Laura and I went up to the car and the fellow (somewhat indistinctly) said to go to the house and ask somebody there about the farm. At the house, Gerry Grable answered the door. She was also a bit “indistinct”, but we talked awhile and she finally said we could walk around, look in the buildings, and take as many pictures as we wanted.

She was 66, had lived there all her life, and knew the Fry’s had once lived there. She said several years ago a tree had fallen in the front yard and when they were digging out the roots they discovered the grave stone of Mary Ellen Fry. They put the stone back in the tree root hole and left it there. According to their family history and lore, the Fry’s had a family cemetery near that spot, which has since been plowed under and presently serves as their garden. They had been told that past generations of their family had found bones in the “garden”, but the current generation didn’t know if that was true. At one side of what folklore says might have been the burial ground, there are two forsythia bushes, spaced such that they may have been on either side of a fence gate. {Note: We know that James and his wife, Mary Ellen, have a tombstone at Greenlawn Cemetery in Uniontown. It may have been that Mary was buried on the farm, then later moved to Greenlawn at the time of her husbands passing. Since her first stone would have no longer been needed, the family may have left it in the ground from which she was removed. Perhaps our family also planted the tree (that was removed by the Grable’s) to mark the spot.}

The farm itself is in an advanced state of disrepair. One of the Grable boys (now deceased) had collected enormous amounts of junk metal, machines, bull dozers, cars, trucks, earth moving equipment, and more. There remains a large dairy barn, a smaller barn the Grable’s called a pig house, and several other buildings. All of them are in poor shape, and also stuffed full of effluvium. The house carries the remains of pink paint, has had multiple additions tacked on in a somewhat haphazard jumble, and looks to be a prime target for a fire departments practice drill. It’s all quite sad.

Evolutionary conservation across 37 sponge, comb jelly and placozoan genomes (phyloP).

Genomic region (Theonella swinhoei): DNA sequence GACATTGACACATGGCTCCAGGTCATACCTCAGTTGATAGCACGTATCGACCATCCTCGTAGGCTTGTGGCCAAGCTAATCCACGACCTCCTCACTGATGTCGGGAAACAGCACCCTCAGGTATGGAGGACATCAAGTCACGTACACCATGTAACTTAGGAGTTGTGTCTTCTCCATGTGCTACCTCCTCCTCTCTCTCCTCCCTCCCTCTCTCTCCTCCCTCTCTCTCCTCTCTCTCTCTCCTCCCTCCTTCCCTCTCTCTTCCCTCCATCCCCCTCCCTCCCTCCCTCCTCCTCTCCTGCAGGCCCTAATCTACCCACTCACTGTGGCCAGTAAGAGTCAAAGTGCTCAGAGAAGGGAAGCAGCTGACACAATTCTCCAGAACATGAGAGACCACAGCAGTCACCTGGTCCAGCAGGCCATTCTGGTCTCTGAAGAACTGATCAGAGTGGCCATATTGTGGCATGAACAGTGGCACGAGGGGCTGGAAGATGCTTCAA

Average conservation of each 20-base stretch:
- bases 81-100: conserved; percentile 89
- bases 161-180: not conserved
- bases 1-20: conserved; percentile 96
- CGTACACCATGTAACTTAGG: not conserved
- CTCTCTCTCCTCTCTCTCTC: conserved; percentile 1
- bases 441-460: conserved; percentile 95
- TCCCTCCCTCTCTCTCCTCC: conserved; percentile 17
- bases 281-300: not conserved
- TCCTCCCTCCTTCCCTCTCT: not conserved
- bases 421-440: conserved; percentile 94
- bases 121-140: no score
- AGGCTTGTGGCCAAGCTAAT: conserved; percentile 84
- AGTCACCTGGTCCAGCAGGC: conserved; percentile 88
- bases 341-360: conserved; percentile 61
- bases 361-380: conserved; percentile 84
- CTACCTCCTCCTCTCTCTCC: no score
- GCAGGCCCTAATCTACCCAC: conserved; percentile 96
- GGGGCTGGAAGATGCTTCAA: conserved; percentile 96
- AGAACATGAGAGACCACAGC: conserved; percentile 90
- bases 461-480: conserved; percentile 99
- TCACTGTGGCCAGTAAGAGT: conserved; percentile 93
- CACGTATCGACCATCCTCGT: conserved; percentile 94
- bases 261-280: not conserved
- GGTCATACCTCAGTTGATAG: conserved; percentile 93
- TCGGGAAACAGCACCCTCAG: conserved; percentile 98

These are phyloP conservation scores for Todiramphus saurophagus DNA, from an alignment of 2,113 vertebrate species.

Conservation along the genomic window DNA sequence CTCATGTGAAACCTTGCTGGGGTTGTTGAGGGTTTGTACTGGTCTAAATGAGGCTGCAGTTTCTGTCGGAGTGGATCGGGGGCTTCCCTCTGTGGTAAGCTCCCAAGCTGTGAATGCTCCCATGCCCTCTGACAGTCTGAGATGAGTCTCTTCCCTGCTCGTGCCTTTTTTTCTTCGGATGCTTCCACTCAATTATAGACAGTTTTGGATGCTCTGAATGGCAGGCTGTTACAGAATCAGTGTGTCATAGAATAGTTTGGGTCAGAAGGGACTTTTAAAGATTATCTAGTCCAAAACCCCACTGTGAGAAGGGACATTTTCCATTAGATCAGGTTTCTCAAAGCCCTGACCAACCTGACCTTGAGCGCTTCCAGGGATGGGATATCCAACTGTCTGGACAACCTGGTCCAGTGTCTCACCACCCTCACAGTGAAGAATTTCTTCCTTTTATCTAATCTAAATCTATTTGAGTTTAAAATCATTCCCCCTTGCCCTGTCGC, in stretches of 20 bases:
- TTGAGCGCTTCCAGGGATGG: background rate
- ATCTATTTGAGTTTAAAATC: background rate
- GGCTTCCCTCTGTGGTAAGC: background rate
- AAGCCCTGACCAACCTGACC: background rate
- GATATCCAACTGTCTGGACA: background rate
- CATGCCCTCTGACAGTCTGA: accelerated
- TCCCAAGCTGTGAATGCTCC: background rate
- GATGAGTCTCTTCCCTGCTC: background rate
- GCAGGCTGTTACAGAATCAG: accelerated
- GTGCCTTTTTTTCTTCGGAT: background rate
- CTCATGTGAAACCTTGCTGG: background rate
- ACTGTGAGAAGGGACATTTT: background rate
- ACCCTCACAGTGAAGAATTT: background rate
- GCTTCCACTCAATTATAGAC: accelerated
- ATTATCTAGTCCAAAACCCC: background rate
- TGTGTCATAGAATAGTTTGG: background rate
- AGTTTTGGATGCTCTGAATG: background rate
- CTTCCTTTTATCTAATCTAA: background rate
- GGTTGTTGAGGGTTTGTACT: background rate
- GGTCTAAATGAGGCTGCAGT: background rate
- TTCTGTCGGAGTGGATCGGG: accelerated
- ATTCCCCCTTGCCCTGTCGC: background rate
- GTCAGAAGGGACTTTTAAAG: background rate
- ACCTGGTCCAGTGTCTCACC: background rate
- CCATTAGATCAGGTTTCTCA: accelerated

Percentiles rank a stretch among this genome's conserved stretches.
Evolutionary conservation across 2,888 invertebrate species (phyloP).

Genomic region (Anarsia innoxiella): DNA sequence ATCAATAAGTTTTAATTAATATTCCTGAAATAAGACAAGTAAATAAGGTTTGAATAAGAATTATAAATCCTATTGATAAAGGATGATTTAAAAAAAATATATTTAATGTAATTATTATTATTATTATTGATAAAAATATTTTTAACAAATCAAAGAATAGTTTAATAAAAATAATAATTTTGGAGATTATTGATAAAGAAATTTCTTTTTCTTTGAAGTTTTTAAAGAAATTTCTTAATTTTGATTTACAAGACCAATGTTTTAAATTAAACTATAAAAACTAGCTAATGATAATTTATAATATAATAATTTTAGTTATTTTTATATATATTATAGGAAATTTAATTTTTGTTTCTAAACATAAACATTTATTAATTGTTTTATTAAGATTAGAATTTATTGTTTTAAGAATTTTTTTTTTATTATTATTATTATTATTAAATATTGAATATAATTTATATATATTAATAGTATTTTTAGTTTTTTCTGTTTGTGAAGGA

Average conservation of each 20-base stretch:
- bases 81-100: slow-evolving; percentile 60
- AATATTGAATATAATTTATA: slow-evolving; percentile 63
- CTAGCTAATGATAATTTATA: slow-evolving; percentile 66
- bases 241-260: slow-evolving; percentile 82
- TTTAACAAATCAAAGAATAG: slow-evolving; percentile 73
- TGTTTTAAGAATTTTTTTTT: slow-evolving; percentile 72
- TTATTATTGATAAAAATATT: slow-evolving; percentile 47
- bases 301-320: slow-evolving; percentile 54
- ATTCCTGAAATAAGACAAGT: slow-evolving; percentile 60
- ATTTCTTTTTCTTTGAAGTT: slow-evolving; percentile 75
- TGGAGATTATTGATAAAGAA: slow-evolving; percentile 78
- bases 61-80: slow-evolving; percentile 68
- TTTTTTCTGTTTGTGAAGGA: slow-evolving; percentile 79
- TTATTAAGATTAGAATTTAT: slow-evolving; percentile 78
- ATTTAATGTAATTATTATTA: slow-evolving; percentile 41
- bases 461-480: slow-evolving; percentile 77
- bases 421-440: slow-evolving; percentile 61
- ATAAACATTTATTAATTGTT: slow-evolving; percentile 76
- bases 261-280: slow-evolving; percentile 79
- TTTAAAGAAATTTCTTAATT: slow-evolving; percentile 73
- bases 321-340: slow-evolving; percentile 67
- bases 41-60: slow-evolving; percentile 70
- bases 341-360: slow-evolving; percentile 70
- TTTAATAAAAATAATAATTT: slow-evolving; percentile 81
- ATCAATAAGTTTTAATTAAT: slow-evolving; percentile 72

But, in the course of building the Richfield museum, I have had occasion to visit farms in worse shape, and restore buildings in as poor of condition. Those experiences have allowed me to see “our” family farm as it must have been in Grand-dads time. The house had been large and beautiful in it’s day. It occupies the highest ground for miles around. It has a beautiful view of the still remaining farm fields. Conveniently close by is the barn where every morning John, Wyerman, James and Elson walked to milk the cows. If there was a cemetery there, they would have passed by it’s front gate as they tended to their chores. The just fresh cow’s milk is actually quite yellow and may have reminded them of the Spring daffodils and forsythia still blooming along the way to the barn.
The 80+ acres of farm fields are still tended, and look to be well drained and fertile. In the back is a small pond, nearby a grove of tall pines. Along the field drive is two large walnut trees perhaps once climbed by a young Elson. Between the barn and “piggery” remains the foundation of a silo that may at one time been built of 2 1/2″ tongue & groove chestnut boards (such as once stood on our Richfield farm). It clearly must have been a beautiful farm when the Fry’s cared for it. -(It is doubtful it could have lasted until today unless it had once been well kept.)

Gerry Grable said they were probably going to sell the farm in the next couple of years. My guess is that the land has a great deal more value than the buildings. Our old family home will most likely become a suburban development as all the surrounding farms have become. If someone happened to have a spare million or so, the place could be saved, the house and barns returned to their 18th Century style and beauty. There could be a white post and board fence across the front and horses could once again pace the fields. But it is very unlikely to happen. The Grable’s have just left things go for too long.

 

 

James L. Fry
Stone Garden Farm. Richfield